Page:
Gil Fronsdal, Dawn of the Bodhisattva Path: The early Perfection of Wisdom

The Institute of Buddhist Studies has published another title in its Contemporary Issues in Buddhist Studies series, available soon through the University of Hawai’i Press. The new volume in the series is Gil Fronsdal, Dawn of the Bodhisattva Path: The Early Perfection of Wisdom.

Forward, by Richard K. Payne
The representation of Buddhism continues to be informed by the intellectual and religious prejudices of the nineteenth century. The effect is described by Gil Fronsdal in Dawn of the Bodhisattva Path as the “bifurcation of Buddhism into faith vs. philosophy.” The story of this bifurcation is by now well, if not widely, known. It is not simply a division of Buddhism into two parts, but a reimagining of Buddhism in terms of two theological emphases in Christianity. These are both broad groupings of affiliated approaches to the understanding of religion. Roughly, this is the distinction between understandings of religion based in the emotions and those based in reason. Over the centuries of the development of Christian theology, these approaches have been increasingly defined in opposition to one another. This oppositional understanding today provides not only the basis for much popular discussion of religion but also has become naturalized to the degree that it also informs attempts to understand non-Christian traditions, including Buddhism. The Buddhist tradition had its own divisions that could be interpreted as analogous to the faith vs. philosophy distinction. The result of the confluence of these two scholastic tendencies is that Buddhism has come to be represented within a framework in which the faith vs. philosophy distinction is taken for granted—that is, simply presumed to be the most natural and obvious way to think about the religion (or any religion). Two forms of Buddhism have thus been imagined into existence within Western discourse on religion.

In this process, devotional forms of Buddhist practice have been devalued
to the point of being actively rejected as inauthentic. This has been the fate of Japanese Pure Land Buddhism, which many scholars and students have found at best only dubiously Buddhist. While perhaps less obvious, the incorporation of Buddhist thought into philosophy has largely led to the emergence of a similarly distorting picture. Buddhist thought has usually been treated as a colony, one whose resources can be employed for the benefit of philosophy, without reflection on the origin of the questions, problems, or philosophical categories that are rooted in the Western cultural tradition.

As Fronsdal notes in his introductory chapter, however, “It is unlikely that Indian Buddhists separated the devotional and philosophical dimensions of their religion in the same way that many modern scholars have done.” He seeks here to present a balanced understanding of the Perfection of Wisdom teachings as a meaningful whole, a representation that includes “its devotional elements, its relationship to buddhas of the past, present, and future, its relationship with texts and stories, the role of merit, the religious differentiations among its participants, the immediate and final religious goals for the bodhisattva practitioner, and the various normative religious practices within the movement.” In taking this approach, based on solid philological grounding, toward an understanding of the tradition that is integrated rather than fragmented according to preconceived oppositional categories of faith vs. philosophy, Dawn of the Bodhisattva Path serves as a paradigm for future research.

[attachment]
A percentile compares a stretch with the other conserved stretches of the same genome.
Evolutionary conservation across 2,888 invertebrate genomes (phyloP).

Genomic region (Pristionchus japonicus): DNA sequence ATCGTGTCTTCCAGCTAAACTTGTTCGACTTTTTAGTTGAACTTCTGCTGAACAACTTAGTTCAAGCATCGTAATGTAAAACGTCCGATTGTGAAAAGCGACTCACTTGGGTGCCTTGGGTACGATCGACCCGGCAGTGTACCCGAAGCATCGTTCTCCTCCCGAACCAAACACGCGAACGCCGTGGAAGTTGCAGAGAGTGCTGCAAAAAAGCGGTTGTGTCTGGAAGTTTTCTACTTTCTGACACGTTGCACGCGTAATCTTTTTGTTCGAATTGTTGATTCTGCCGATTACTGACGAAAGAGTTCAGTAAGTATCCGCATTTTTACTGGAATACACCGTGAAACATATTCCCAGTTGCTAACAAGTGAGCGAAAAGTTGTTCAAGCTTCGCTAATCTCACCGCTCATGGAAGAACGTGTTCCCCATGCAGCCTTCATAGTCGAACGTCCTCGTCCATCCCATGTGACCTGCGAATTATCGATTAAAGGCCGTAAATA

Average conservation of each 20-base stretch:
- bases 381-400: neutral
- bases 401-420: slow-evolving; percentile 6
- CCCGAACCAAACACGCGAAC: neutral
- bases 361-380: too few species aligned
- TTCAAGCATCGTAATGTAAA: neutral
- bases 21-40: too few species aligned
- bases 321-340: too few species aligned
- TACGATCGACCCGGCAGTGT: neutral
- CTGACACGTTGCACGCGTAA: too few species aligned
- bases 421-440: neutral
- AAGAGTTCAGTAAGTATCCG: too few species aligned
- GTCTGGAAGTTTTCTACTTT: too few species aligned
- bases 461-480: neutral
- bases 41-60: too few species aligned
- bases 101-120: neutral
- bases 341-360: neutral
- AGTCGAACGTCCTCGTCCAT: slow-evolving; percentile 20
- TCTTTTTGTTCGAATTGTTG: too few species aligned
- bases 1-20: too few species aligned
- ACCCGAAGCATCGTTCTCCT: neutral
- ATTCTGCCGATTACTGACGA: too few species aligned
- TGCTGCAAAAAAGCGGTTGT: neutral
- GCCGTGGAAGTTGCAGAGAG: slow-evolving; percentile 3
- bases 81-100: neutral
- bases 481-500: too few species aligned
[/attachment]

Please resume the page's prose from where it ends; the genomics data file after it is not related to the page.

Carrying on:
We are pleased to have the opportunity to make this work by a member of the IBS faculty available to a wider public. In discussing the possibility of its publication, an important consideration was the frequency with which the original 1998 dissertation, on which this book is based, has continued to be actively cited by scholars working in the field. Having already proven its worth in this way, we are confident that this presentation of Fronsdal’s work will be of continuing value for other scholars in the field as well.

I would like to thank Gil Fronsdal for agreeing to have this work published, and for his ongoing assistance in the production process. Thanks also to Marianne Dresser for copyediting and layout work, Kathleen Barber for indexing, and Arlene Kato for the cover design. As always, my personal thanks go to Brian Nagata for the guidance, support, and encouragement he has given me over the years. This work was supported by the Buddhist Churches of America’s Fraternal Benefit Association Legacy Endowment and BDK America, Inc. My thanks to the founders and leaders of both organizations for their generosity, and for the visionary qualities they have demonstrated by establishing these programs.


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